The Burger I *Didn’t* Want to Review … But Still Loved Anyway {Day 7 – the Cheesy Western at Texas Tavern}

 

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Okay, Star City:  I’m about to say something that *might* want to make you slap me with a side of bacon, but … When I first began my Search for the Holy Grail of Hamburgers in the ‘Noke, I really, really didn’t want to write about Texas Tavern.

I know.  I really do.  How could I *not* write about one of Roanoke’s most iconic burgers, the Cheesy Western?  After all, it’s almost a local celebrity.

I don’t have much to say for myself except that — and please don’t hit me, here — the Cheesy Western is not exactly your typical foodie’s burger.  And besides:  I figured everybody who’d ever try this sandwich had already eaten it anyway, and didn’t need to hear what I had to say about it.

Maybe I was just too slick for my britches. 😉

But…

On Friday, my out-of-town father shot me a text to say that he’d be passing through our city over the weekend, and he had a hankering for just one thing.

You guessed it:  he was craving Texas Tavern.  So it felt like destiny.

That’s how I found myself yesterday in Roanoke’s most famous 24-hour diner, hunched over the beautifully dented stainless steel bar with four of my favorite family members in the world, grubbing on the restaurant’s classic burger topped with a special relish, melty cheese, onions, pickles and, of course, a fried egg — all for under $3.00:

And I have to admit:  this sandwich might not be Roanoke’s most glamorous cheeseburger, but it’s still pretty special in its own right … and pretty good, too.

(See those chipmunk cheeks on my husband T?  That pretty much says it all.)

But here’s the thing … I feel like I can’t honestly write anything about the “Roanoke Millionaire’s Club” without telling a certain nostalgic story that goes along with it, because frankly, it’s kinda special.

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I’ll never forget the first time I stumbled on Texas Tavern.

It was years and years ago — long before I ever imagined I’d call this place home.

My family and I were in town for a wedding, and we’d arrived downtown earlier than anticipated.  Dressed to the nines and waiting for the cocktail hour to begin, we parked at the garage and wandered down Church Street.  I still remember what I was wearing:  a full-skirted chocolate-colored dress with a halter neckline, a la Marilyn Monroe on the sidewalk grate, and high stiletto heels.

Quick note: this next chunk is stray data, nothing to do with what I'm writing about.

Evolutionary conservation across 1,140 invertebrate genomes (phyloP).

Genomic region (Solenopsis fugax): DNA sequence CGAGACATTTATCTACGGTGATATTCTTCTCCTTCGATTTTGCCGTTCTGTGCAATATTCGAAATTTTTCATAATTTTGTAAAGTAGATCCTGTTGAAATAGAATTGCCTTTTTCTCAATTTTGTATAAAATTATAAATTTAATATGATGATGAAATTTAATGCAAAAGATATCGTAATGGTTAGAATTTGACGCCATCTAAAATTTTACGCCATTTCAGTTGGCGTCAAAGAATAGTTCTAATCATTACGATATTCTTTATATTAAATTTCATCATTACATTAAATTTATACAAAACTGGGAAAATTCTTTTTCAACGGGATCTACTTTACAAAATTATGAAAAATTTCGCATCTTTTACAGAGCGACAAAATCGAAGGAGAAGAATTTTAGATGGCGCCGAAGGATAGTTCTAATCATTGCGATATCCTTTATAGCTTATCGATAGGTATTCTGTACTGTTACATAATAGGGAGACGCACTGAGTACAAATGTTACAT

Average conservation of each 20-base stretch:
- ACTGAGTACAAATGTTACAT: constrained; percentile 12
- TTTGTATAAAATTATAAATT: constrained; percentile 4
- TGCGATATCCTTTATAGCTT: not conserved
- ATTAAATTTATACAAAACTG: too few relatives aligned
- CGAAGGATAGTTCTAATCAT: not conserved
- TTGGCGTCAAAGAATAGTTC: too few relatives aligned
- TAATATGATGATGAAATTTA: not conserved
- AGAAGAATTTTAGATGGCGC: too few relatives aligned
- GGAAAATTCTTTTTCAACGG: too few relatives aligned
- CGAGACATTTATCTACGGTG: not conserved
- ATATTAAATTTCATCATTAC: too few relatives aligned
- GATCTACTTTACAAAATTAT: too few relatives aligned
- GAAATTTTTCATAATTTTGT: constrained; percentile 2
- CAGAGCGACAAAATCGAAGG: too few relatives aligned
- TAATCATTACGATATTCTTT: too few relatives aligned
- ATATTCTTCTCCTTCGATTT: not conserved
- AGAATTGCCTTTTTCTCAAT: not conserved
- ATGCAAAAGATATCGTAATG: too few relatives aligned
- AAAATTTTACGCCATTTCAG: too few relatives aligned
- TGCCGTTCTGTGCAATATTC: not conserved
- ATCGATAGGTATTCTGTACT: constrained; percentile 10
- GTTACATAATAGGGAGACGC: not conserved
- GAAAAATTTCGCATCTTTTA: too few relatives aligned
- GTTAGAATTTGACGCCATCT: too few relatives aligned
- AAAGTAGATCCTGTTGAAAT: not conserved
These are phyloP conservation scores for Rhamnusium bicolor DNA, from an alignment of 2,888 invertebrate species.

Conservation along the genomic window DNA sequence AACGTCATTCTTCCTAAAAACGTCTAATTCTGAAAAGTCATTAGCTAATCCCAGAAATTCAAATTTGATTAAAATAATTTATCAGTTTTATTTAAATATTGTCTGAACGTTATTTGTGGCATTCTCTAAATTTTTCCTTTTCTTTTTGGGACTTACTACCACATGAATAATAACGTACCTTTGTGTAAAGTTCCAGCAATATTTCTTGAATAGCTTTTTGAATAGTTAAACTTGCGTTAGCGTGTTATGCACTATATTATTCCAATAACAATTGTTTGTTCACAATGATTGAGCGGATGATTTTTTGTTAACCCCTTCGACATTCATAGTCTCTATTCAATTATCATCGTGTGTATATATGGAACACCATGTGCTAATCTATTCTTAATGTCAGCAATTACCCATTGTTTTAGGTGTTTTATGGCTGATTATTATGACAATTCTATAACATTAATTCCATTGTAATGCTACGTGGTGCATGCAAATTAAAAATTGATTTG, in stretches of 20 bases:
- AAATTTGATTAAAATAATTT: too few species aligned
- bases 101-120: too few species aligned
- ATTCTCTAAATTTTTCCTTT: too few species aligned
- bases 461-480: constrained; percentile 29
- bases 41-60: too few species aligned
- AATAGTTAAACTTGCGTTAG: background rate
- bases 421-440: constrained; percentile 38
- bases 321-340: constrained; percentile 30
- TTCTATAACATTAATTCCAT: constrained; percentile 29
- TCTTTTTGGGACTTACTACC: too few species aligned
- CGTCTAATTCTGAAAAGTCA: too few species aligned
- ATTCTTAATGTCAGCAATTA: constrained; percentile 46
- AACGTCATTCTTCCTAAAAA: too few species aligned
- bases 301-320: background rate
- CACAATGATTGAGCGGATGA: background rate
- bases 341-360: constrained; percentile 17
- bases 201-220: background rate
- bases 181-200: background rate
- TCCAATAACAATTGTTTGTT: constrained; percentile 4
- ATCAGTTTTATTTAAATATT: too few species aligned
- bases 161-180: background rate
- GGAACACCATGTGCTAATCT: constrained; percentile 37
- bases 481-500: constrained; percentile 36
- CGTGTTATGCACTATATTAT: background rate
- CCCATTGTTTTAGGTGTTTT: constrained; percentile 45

Thomas and I were newlyweds.

Somehow, out of the blue, my father must have sniffed the place out.  He has a nose for greasy spoons, and even though we were about to eat a fancy plated dinner in about thirty minutes, he made an announcement:

We have to eat here.

He meant it.

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So we filed into a tiny brick storefront, our high heels clicking on the linoleum at the door.  Inside, the restaurant was no bigger than your average living room:  in fact, a vintage sign on the back wall announced in bold block letters:  “We Seat 1000 People, 10 at a Time.”  And it was true: ten chrome swivel-stools pushed up to a long, stainless steel counter. Behind it, two line cooks in folded paper hats took orders, manned the grill, and kept up a constant stream of sassy conversation.  The place looked like not a single thing had changed since  the place opened in 1930.

Without a moment’s hesitation, my tiny, sweet mother folded her shimmery taffeta skirt up under her and sat down.  Put her elbows on the bar.  And then she ordered the Cheesy Western.

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It’s been a decade since then, and a lot has changed for me.  One of the biggest changes is that I live just ten minutes from Texas Tavern, and every once in awhile, when I’m in the mood for a heart-attack-on-a-plate at two o’clock in the morning, I’ll head downtown, pull up to the bar and make an order.  Sometimes, if you go in the middle of the day, you might even find yourself seated between a judge on recess from the courthouse down the street and a homeless man with a long beard.

Yesterday, though, the kitchen was quiet, and the burger was exactly like I remember it:  small, piping hot, with that distinctive relish tang soaking into the fried egg, and the fried egg soaking into the beef.  It’s the perfect post-midnight burger, the kind you could eat four at a time on the right kind of evening.

It’s not a fancy-pants foodie’s burger … not even a little bit … but it’s got real character, and I can’t argue with that.

So maybe I’m a member of the Millionaire’s Club, after all.

Can’t wait to tell you about today’s burger experience … Catch you tomorrow, Star City food-lovers!

–Ashley

 

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